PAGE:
In Colonial Oil Industries Inc. v. Indian Harbor Ins. Co., No. 12-4063-cv, 2013 US App. LEXIS 12946 (2d Cir. June 25, 2013), the Second Circuit, applying New York law, ruled that an insurer did not owe defense and indemnity coverage under a Pollution and Remediation Legal Liability (“PLL”) policy for costs incurred from the transfer of contaminated fuel oil from one container to another.  Because “the unwitting introduction and transfer of polluted oil into containers otherwise meant to hold that oil” did not fall within the scope of a “pollution condition” as defined by the policy, the court affirmed the grant of summary judgment to the insurer.  Id. at *10.

In Colonial Oil Industries, the policyholder’s business involved the transportation, storage and sale of fuel oil.  Id. at *2.  Over the course of two weeks in September 2009, the policyholder received 25 truckloads of oil from a third-party seller, which were placed into a partially-filled storage tank.  Id.  After some of the oil in the tank had been delivered to a customer, the policyholder discovered that the fuel oil it had received was contaminated with polychlorinated biphenyl (“PCB”).  Id.  This contamination resulted in lost oil and decontamination and remediation costs to both the policyholder and its customer.  Id.

The policyholder sought coverage under the PLL policy, which covered “costs ‘resulting from any POLLUTION CONDITION on, at, under or migrating from any COVERED LOCATION.”  Id. at *3.  The policy defined “pollution condition” as “‘[t]he discharge, dispersal, release, seepage, migration, or escape of POLLUTANTS into or upon land, or structures thereupon, the atmosphere, or any watercourse or body of water . . . .’”  Id.  The insurer denied coverage, and the policyholder brought a breach of contract action.  Id.  The Southern District of New York entered summary judgment for the insurer, holding that

“the only plausible reading of the Policy is that it provides coverage in the event that a pollutant is discharged from containment into land, structures, the atmosphere or water, but not when, as here, the pollutant remains contained in vessels where it is intended to be kept and which were created for the very purpose of holding the pollutant until it is intentionally removed into a different container.”

Id. at *4 (quoting Colonial Oil Indus., Inc. v. Indian Harbor Ins. Co., No. 11 Civ. 5018 (DAB), 2012 US Dist. LEXIS 130122, at *10 (S.D.N.Y. Sept. 10, 2012)).  The policyholder then appealed to the Second Circuit.  Id. at *5.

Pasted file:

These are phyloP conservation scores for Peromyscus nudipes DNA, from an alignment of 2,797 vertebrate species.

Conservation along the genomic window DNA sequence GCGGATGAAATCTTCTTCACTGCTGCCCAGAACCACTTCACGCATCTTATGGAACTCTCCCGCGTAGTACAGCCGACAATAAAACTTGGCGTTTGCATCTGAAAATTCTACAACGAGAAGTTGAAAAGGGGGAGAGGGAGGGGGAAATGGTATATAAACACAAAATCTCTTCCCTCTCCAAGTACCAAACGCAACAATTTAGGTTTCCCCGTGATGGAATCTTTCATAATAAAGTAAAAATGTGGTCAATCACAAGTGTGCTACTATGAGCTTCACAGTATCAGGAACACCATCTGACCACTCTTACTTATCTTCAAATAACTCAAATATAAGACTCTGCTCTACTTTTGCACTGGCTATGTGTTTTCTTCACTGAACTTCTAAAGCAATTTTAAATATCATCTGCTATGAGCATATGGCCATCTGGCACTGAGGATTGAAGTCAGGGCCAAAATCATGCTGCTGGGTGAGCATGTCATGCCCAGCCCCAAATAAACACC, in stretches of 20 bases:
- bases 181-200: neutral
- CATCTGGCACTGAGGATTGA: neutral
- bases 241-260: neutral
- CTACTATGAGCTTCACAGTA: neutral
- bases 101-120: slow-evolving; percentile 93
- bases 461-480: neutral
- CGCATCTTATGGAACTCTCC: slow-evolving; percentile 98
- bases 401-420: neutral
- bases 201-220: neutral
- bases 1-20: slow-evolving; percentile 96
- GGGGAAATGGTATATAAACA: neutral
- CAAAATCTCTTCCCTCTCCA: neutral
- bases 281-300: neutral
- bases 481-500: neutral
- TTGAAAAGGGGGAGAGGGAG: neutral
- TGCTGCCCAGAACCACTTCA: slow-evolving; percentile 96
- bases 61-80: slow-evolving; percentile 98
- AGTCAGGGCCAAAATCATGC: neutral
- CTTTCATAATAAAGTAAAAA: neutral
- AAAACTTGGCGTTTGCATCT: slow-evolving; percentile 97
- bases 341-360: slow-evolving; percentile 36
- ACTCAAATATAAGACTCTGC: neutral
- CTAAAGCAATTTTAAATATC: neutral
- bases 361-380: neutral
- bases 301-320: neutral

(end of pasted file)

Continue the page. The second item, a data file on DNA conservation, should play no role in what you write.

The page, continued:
The parties agreed that the policy was governed by New York law and that the PCB-contaminated oil was a “pollutant.”  Id. at *4.  Accordingly, the question on appeal was whether “the act of unloading the contaminated fuel oil from [the seller’s] truck into [the policyholder’s tank] created a ‘pollution condition’ within the terms of the Policy by discharging a pollutant, PCV, into a structure.”  Id. at *5. 

The court stated that, under New York law, “insurance policies are read ‘in light of common speech and the reasonable expectations of a businessperson.’”  Id. at *6 (quoting Belt Painting Corp. v. TIG Ins. Co., 100 N.Y.2d 377, 383 (2003).  Recognizing that New York courts had not previously addressed the language presented, the court referred to decisions by the New York Court of Appeals and New York federal courts interpreting the CGL pollution exclusion, where courts have held that the same terms used in the PLL policy’s pollution condition – “discharge, dispersal, release, seepage, migration, or escape” – “are terms of art in environmental law used with reference to damage or injury caused by disposal or containment of contaminated waste.”  Id. at *8-9 (citations omitted).  The court concluded that “[t]hese cases make clear that the ‘reasonable expectations of a businessperson’ viewing the contested Policy language would be that it is intended to provide coverage for environmental harm resulting from the disposal or containment of hazardous waste.”  Id. at *9.  The court therefore held that the facts before it did not give rise to a “pollution condition” under the policy.  Id. at *10.

The court’s ruling indicates that New York courts will read the terms of art used in the definition of “pollution condition” in a PLL policy consistent with their interpretation of those same terms when used in the pollution exclusion in a CGL policy, and that acts that do not involve environmental harm arising from the disposal of or failure to contain hazardous waste will not be covered under a PLL policy.